• EPA Tools

    EPA tools let computer users “see” air quality information on a virtual globe:

  • International Carbon Footprint Challenge

    International Carbon Footprint Challenge unites high school students worldwide as they calculate their individual footprints using an online “footprint calculator” and post class data on a world map. Students then enter discussions about their footprints and how to work toward solutions to globally shared environmental issues.

  • Functions of Forest Soil

    This informational handout, made available by Montana State University Extension Forestry, describes forest soil profiles, functions, and the effects that natural and manmade impacts can have on overall forest health. 

  • Zero Carbon

    A free app that can be downloaded for Apple devices. Zero Carbon can calculate an individual’s carbon footprint by looking at a person’s daily habits. Once you know the amount of greenhouse gases your lifestyle is producing, this app offers tips on reducing that number. Zero Carbon also shows how your statistics stack up against world averages, and it can be connected to Facebook, for sharing results.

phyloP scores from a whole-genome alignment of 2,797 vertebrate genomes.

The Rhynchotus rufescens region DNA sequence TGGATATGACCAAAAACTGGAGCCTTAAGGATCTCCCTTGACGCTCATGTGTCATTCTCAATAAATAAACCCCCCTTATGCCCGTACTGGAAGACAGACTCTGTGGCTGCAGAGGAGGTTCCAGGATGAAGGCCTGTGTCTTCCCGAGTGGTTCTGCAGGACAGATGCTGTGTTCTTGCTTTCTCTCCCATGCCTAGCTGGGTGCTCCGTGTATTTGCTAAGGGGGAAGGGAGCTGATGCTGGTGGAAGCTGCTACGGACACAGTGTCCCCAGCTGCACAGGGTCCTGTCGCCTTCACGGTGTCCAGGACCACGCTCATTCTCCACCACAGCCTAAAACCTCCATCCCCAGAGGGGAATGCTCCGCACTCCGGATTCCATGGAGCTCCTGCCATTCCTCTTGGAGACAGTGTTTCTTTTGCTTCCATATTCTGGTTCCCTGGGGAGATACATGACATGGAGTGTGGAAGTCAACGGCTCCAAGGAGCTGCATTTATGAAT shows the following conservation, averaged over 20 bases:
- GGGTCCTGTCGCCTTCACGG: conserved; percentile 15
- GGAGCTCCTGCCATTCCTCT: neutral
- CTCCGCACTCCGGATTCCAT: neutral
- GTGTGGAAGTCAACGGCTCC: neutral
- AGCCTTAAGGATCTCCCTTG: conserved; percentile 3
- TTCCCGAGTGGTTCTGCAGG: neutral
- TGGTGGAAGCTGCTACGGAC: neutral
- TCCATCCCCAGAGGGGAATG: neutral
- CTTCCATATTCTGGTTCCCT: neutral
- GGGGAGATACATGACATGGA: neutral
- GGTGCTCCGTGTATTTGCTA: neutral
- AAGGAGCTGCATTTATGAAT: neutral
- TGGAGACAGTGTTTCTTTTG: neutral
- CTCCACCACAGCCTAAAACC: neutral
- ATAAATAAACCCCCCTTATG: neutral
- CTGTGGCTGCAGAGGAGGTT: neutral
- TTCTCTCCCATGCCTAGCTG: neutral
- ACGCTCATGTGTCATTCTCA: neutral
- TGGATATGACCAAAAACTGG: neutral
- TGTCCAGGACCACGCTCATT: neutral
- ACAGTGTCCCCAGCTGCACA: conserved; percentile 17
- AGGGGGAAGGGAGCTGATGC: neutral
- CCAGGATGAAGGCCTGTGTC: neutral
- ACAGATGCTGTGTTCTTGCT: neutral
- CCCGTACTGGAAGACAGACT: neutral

• Superfund for Students

    At this EPA website, students can learn about four different types of hazardous waste (groundwater contamination, surface water contamination, soil contamination, and air contamination) and how to clean up each type. Later, students can test their knowledge of hazardous wastes with the Superfund Scavenger Hunt or Superfund quiz.

  • Wind Power Information

    At www.windturbines.net , visitors can join a community of wind energy professionals and access facts, maps, information, videos, and news stories about the use of wind technology worldwide.  Check out this popular video, which describes a propeller-free turbine design that can be used in residential homes